Title:
Method of cryopreserving cells
Kind Code:
A1


Abstract:
A non-linear cooling cryopreservation method for improving cryopreservation protocols for cells that involves producing a simulation of cellular responses to a range of cooling parameters; determining optimal cooling parameters required to minimize cryoinjury to the cells using simulation of cellular responses and experimental results; and incorporating optimal parameters into the protocol. The simulation is based on mathematical models of cellular parameters. A non-linear cooling cryopreservation protocol for cryopreserving stem cells is also disclosed that does not require cryoprotectants.



Inventors:
Mcgann, Locksley Earl (Spruce Grove, CA)
Elliott, Janet Anne Wade (Edmonton, CA)
Ross-rodriguez, Lisa Ula (St. Albert, CA)
Application Number:
11/228388
Publication Date:
03/23/2006
Filing Date:
09/19/2005
Primary Class:
Other Classes:
702/19
International Classes:
A01N1/02; G06F19/00
View Patent Images:



Primary Examiner:
SINGH, SATYENDRA K
Attorney, Agent or Firm:
MCCARTHY TETRAULT LLP (BOX 48, SUITE 4700,, 66WELLINGTON STREET WEST, TORONTO, ON, M5K 1E6, CA)
Claims:
We claim:

1. A method for non-linear cooling cryopreservation of cells comprising determining an optimal cooling profile for maximum recovery of the cells and applying the cooling profile to the cells.

2. The method for non-linear cooling cryopreservation of claim 1, wherein any optimal cooling profile is determined in part or in whole using a simulation of cellular responses to cooling parameters.

3. The non-linear cooling cryopreservation method of claim 2, wherein the cooling parameters comprise temperature, duration of temperature exposure, amount of supercooling, cooling rate and the cryoprotectant and concentration thereof.

4. The non-linear cooling cryopreservation method of claim 2, wherein the cellular responses are selected from the group of responses consisting of but not limited to: a) the maximum degree of intracellular supercooling over the course of the cooling protocol as a predictor of cryoinjury due to intracellular freezing, b) the maximum intracellular potassium chloride concentration as a predictor of cryoinjury due to exposure to the concentrated solutes.

5. The non-linear cooling cryopreservation method of claim 4 wherein the simulation of cellular responses is determined in part or in whole from mathematical models comprising: osmotic transport properties, phase diagrams, and compostition and thermodynamic parameters for the intra- and extra-cellular solutions for a particular cell type.

6. A non-linear cooling cryopreservation protocol according to claim 1, wherein the cryopreservation protocol comprises cooling the cells to a first temperature holding for a first period of time, then cooling the cells to a storage temperature for a second period of time.

7. A non-linear cooling cryopreservation method according to claim 6, wherein the cryopreservation protocol is used with cells stored without cryoprotectants.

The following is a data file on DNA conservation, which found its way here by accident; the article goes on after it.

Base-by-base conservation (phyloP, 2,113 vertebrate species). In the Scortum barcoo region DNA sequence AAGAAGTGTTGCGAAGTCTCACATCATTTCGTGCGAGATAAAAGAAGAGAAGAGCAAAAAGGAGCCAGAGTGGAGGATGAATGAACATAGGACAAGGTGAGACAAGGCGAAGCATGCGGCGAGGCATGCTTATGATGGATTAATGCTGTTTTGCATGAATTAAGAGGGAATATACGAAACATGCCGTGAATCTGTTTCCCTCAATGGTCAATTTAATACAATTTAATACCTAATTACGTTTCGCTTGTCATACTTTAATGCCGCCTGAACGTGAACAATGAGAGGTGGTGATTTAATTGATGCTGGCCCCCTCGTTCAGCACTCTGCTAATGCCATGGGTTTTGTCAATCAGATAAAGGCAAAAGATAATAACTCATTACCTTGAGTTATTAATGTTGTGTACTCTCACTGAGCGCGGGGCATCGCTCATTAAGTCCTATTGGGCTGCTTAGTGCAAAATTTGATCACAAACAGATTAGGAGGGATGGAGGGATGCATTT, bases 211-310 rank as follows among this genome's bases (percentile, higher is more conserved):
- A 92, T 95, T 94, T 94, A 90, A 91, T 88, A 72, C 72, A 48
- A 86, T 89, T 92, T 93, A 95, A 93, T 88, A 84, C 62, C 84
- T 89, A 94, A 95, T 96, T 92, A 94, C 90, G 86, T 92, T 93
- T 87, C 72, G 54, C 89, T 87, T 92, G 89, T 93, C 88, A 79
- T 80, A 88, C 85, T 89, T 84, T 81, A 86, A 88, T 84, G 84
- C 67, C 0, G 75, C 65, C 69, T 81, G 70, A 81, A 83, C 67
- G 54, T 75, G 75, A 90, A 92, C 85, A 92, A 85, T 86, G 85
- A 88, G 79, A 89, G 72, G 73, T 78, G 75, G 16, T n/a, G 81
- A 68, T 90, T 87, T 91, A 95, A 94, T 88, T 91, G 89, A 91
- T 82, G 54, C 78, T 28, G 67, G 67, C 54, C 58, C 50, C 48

8. A non-linear cooling cryopreservation method of claim 7 wherein the cryopreservation method is used with cells stored with a pentrating cryoprotectant.

9. A non-linear cooling cryopreservation method of claim 8 wherein the cryopreservation method is used with cells stored with infusible permeating cryoprotectant.

10. A non-linear cooling cryopreservation protocol of claim 7 wherein the cryopreservation method is used with cells stored with a non-pentrating cryoprotectant.

11. A non-linear cooling cryopreservation method according to claim 8, wherein the non-permeating cryoprotectant comprises but is not limited to sugars, starches, serum, proteins, or plasma.

12. A non-linear cooling cryopreservation method according to claim 1, wherein the cells are selected from the group consisting of: stem cells, progenitor cells, red and white blood cells, sperm cells, oocytes, ova, cells for research or transplant purposes, cellular materials derived from tissues and organs, pancreatic islet cells, chondrocytes, cells of neural origin, cells of hepatic origin, cells of ophthalmolic origin, cells of orthopedic origin, cells from connective tissues, and cells of reproductive origin, and cells of cardiac origin.

13. A non-linear cooling cryopreservation method according to claim 12, wherein the stem cells comprise peripheral blood stem cells, human umbilical cord blood stem cells and stem cells derived from tissues and solid organs or other sources, including fetal and or embryonic sources.

14. A method for optimizing a method for cryopreservation of cells, the method comprising: a) producing a simulation of cellular responses to a range of cooling parameters; b) using the information derived from the simulation of cellular responses, determining an optimal cooling profile; c) using the optimal cooling profile into the cryopreservation method; and optionally d) further optimizing protocol with results from biological experiments using the simulated optimal cellular responses.

15. A method according to claim 14, wherein the cooling parameters comprise cell temperatures, temperature exposure duration periods, cooling rates, amounts of supercooling, and nature and concentration of cryoprotectants.

16. A method according to aspect 14, wherein the simulation of cellular responses comprises calculating cellular responses from mathematical models using osmotic transport properties, phase diagrams, and compostition and thermodynamic parameters for the intra- and extra-cellular solutions for a particular cell type.

17. A non-linear cooling cryopreservation method optimized according to claim 14.